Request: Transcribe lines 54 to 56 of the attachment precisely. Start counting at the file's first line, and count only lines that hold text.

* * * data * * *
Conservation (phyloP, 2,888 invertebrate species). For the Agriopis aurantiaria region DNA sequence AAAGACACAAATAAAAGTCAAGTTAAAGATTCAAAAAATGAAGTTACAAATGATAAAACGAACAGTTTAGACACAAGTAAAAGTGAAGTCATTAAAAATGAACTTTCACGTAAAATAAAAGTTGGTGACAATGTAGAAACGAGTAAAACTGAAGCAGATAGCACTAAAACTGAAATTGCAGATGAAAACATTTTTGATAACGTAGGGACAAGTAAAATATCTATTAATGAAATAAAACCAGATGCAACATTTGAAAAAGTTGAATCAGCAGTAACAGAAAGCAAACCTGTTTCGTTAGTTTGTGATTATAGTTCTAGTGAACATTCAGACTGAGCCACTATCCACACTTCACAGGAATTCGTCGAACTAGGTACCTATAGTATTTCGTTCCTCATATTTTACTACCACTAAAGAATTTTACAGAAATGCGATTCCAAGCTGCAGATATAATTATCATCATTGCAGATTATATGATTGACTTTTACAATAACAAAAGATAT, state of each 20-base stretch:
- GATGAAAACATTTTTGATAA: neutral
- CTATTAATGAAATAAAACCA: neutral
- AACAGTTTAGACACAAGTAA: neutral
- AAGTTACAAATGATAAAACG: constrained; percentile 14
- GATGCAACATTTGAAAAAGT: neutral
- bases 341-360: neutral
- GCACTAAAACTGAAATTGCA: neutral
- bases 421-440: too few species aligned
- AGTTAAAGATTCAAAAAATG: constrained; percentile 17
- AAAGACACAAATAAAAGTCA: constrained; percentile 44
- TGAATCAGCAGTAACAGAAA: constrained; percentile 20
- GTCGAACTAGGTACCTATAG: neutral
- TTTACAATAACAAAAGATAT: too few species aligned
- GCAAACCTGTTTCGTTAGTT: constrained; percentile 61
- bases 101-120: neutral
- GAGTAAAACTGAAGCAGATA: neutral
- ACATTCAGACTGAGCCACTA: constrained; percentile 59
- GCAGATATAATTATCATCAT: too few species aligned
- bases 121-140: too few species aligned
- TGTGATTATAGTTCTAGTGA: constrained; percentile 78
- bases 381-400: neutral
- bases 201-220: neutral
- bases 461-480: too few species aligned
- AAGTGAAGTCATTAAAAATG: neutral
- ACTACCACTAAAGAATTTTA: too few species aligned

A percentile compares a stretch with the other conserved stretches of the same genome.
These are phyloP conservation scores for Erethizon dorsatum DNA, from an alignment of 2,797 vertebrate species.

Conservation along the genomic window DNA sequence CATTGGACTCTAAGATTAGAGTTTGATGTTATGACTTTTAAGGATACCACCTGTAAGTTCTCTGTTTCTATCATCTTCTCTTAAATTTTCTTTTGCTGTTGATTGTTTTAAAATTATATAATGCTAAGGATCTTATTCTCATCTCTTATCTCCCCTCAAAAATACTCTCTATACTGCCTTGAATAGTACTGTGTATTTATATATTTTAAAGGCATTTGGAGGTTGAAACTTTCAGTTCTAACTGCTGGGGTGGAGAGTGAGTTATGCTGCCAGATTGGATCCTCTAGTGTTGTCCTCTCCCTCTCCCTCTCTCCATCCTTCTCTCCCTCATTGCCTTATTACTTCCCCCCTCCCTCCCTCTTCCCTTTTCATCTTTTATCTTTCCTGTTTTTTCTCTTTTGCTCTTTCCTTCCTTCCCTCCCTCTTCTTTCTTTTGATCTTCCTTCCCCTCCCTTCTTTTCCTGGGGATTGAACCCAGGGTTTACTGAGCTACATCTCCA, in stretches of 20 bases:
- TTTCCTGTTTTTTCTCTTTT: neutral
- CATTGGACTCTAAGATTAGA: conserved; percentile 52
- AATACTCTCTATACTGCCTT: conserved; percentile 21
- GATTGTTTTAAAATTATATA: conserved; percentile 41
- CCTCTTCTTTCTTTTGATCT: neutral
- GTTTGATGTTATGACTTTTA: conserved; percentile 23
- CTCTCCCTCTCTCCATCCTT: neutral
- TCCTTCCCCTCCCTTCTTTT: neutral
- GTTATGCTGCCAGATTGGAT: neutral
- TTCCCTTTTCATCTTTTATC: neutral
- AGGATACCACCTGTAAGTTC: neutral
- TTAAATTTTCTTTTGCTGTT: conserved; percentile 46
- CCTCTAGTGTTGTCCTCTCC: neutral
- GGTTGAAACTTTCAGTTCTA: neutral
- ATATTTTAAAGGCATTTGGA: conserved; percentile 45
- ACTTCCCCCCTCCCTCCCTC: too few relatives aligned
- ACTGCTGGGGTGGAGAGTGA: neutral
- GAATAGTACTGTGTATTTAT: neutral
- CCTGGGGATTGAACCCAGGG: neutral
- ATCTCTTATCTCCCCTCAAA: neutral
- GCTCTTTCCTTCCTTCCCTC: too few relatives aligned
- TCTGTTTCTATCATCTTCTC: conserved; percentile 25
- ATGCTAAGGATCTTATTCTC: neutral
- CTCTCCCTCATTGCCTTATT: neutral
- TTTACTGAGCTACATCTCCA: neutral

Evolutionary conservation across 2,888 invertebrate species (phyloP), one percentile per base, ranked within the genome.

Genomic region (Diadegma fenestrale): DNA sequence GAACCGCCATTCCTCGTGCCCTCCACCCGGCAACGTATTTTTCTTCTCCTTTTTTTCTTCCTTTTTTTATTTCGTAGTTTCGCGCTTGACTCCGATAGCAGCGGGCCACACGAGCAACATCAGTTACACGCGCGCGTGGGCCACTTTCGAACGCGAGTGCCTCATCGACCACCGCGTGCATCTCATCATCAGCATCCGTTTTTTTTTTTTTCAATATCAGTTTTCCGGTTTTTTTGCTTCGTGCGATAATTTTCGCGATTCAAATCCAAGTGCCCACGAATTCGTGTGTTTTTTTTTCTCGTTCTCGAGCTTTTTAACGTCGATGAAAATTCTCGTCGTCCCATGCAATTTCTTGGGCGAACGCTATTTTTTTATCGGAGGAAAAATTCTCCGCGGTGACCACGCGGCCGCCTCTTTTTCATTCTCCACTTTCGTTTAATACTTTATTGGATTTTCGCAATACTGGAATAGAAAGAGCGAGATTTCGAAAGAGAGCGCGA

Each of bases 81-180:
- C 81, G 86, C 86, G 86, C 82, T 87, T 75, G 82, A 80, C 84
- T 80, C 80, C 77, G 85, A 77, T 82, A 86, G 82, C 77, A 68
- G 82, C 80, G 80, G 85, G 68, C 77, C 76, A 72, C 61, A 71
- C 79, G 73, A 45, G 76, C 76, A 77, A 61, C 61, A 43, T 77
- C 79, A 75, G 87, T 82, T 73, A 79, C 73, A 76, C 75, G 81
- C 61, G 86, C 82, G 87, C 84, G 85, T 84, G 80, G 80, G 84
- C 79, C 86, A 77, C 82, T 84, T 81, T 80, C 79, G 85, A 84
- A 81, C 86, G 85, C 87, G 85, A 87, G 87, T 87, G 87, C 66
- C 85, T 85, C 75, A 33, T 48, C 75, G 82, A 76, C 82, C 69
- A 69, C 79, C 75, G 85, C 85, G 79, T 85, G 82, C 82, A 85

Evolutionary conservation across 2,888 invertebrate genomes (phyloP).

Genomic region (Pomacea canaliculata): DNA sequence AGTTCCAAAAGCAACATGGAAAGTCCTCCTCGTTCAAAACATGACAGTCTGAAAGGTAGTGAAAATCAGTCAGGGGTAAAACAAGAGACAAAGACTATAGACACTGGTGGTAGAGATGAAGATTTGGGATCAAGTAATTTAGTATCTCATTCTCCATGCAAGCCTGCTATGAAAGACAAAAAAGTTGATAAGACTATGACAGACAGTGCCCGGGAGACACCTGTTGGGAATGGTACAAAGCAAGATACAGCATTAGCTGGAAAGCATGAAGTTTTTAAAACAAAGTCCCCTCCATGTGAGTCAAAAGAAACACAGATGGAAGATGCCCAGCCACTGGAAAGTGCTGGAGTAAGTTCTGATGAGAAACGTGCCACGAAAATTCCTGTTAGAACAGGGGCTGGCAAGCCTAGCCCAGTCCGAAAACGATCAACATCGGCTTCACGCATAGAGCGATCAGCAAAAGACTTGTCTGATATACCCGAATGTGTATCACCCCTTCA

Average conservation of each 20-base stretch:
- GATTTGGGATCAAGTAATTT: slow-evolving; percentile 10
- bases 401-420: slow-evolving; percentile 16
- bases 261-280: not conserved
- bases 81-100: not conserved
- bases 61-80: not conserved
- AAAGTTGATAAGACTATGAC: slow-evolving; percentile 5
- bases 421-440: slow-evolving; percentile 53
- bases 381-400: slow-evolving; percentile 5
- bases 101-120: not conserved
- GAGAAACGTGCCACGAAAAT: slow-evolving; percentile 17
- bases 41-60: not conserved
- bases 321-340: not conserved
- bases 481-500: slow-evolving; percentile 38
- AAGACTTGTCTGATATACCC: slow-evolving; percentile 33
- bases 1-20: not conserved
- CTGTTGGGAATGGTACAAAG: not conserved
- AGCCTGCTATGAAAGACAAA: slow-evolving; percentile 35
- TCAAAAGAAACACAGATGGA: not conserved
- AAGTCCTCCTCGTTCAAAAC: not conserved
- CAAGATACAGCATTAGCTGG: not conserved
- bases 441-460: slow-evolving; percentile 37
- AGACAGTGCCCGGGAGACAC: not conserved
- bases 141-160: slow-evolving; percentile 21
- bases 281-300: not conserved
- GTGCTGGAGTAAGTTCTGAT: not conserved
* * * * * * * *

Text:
- TTTACTGAGCTACATCTCCA: neutral

Evolutionary conservation across 2,888 invertebrate species (phyloP), one percentile per base, ranked within the genome.

Genomic region (Diadegma fenestrale): DNA sequence GAACCGCCATTCCTCGTGCCCTCCACCCGGCAACGTATTTTTCTTCTCCTTTTTTTCTTCCTTTTTTTATTTCGTAGTTTCGCGCTTGACTCCGATAGCAGCGGGCCACACGAGCAACATCAGTTACACGCGCGCGTGGGCCACTTTCGAACGCGAGTGCCTCATCGACCACCGCGTGCATCTCATCATCAGCATCCGTTTTTTTTTTTTTCAATATCAGTTTTCCGGTTTTTTTGCTTCGTGCGATAATTTTCGCGATTCAAATCCAAGTGCCCACGAATTCGTGTGTTTTTTTTTCTCGTTCTCGAGCTTTTTAACGTCGATGAAAATTCTCGTCGTCCCATGCAATTTCTTGGGCGAACGCTATTTTTTTATCGGAGGAAAAATTCTCCGCGGTGACCACGCGGCCGCCTCTTTTTCATTCTCCACTTTCGTTTAATACTTTATTGGATTTTCGCAATACTGGAATAGAAAGAGCGAGATTTCGAAAGAGAGCGCGA